Around the beginning of November, I noticed that Chuy was getting an ear infection. Since I already had medication from the last infection, I started treating it and it began to clear up. This began to spread to his paws, face, mouth, eyes, and some of his fur. For the next month and a half, we dealt with multiple diagnoses and different treatment options. Chuy was ultimately diagnosed with Pododermatitis and this is our journey on how to cure and what to do if this happens to your dog.
After a few days of an ear infection, we noticed that Chuy had some scaly skin at the corners of his mouth. The same stuff was starting to appear around his eyes too. He was licking his paws obsessively and they were red and inflamed.
After seeing his mouth and eyes like that, I got really concerned and made a vet appointment. You can see how swollen his eye was in this photo from all the irritation and scratching. We had to put a cone on him the night before his appointment because the thin skin around his eye was bleeding from him scratching with his nails.
They did a full exam including an ear swab. The swab confirmed that he had a yeast infection in his ears and that yeast is probably what was around his face and paws. He scratches his ears with his feet and then rubs his face with his paws. It only made sense that it was spreading to all of those areas. I also noticed that he had some skin bumps around his neck area that were raised and scabby.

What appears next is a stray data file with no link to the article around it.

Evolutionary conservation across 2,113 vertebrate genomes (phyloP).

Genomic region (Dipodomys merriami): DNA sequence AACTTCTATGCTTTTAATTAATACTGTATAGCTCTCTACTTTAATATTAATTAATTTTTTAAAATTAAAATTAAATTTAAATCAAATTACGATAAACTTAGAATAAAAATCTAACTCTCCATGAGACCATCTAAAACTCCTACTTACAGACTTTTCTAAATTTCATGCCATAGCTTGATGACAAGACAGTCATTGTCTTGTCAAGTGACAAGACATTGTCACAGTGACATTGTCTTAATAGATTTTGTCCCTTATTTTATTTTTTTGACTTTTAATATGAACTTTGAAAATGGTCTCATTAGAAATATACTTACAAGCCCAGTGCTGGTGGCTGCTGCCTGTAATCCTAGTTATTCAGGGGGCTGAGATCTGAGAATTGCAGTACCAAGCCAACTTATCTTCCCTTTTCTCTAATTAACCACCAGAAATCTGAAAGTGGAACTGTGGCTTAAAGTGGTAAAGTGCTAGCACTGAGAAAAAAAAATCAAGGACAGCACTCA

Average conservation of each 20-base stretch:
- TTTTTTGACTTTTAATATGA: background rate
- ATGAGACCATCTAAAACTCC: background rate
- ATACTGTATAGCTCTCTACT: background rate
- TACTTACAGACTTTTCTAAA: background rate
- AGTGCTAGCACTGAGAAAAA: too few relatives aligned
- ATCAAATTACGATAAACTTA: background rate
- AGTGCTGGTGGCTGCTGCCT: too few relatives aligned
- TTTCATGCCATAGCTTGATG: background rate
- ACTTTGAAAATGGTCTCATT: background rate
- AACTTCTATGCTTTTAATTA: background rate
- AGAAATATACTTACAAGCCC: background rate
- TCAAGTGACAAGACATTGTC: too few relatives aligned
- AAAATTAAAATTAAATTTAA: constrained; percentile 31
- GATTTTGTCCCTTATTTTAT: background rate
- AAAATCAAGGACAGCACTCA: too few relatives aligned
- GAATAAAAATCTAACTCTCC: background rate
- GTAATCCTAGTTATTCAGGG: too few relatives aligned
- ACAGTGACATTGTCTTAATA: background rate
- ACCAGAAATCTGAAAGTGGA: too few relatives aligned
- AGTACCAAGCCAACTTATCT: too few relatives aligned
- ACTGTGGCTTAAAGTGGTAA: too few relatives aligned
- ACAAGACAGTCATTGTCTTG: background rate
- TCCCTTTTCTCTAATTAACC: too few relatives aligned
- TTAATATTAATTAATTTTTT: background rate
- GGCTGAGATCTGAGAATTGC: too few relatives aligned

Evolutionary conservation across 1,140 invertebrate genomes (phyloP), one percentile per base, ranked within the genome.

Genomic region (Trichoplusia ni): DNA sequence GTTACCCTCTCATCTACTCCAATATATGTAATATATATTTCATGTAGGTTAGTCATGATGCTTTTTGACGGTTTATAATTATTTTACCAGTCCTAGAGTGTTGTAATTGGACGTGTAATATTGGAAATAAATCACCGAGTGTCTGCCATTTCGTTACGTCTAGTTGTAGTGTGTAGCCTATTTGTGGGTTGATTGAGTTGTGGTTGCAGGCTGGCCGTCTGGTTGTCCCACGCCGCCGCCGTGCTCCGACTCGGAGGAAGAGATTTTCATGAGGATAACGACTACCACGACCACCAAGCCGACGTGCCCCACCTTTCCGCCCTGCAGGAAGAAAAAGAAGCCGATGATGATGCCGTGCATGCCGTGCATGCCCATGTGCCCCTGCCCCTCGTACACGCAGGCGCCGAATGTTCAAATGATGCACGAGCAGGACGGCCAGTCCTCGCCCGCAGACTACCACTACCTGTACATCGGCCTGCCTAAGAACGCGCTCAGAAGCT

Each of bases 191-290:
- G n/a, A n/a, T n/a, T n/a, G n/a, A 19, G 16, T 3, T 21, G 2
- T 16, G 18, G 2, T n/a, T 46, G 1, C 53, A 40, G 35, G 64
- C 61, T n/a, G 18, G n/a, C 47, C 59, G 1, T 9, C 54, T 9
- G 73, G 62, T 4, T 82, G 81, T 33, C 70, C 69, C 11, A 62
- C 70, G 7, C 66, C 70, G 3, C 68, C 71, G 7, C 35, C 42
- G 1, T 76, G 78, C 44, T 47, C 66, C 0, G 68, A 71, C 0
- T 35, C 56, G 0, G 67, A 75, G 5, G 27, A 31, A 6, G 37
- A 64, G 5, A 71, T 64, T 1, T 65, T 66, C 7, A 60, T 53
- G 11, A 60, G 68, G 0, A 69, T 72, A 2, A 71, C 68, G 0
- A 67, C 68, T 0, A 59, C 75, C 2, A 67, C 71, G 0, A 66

At this point, I was wanting to treat everything topically to see if we could clear it up before going down the route of medications and possible vaccines. The vet recommended putting him on a RX called Apoquel and giving him a vaccine called Cytopoint. I’m not a fan of shoving medications into a dog if they aren’t necessary. Keep in mind that both of these medications do not treat the root cause – they only stop the itching.
So, we left that night with the following regimen:
- Cleanse his ears with a non-medicated rinse twice per day.
- Put RX Remicin ear ointment in his ears twice per day after cleaning them.
- Hexachlor-K RX Wipes for his paws/mouth area.
- Hexachlor-K RX shampoo for his entire body twice per week.
- Put on Hills Sensitive Skin RX Diet to rule out any food allergies.
After religiously following the treatment plan, he appeared to be improving. Everything was starting to scab as if it was clearing up.
Then a few days later it looked like everything was getting worse and the scabs were turning into raised lesions.
We went to a follow up a week later and they said his ears were clear and we could stop that part of the routine. They said to keep treating everything else. They told us that we should really pursue the Cytopoint vaccine and the Apoquel medication. That still wasn’t sitting well with me based on everything I had researched.
I had a feeling this was more of just a yeast infection and that there was bacterial infection in the mix. Point blank – his face was getting worse and NOT improving.
It was the day after Thanksgiving and I could no longer watch Chuy in so much misery. I was done. I needed a 2nd opinion and took him to our backup vet – which is now our full-time vet. That’s a post for another day…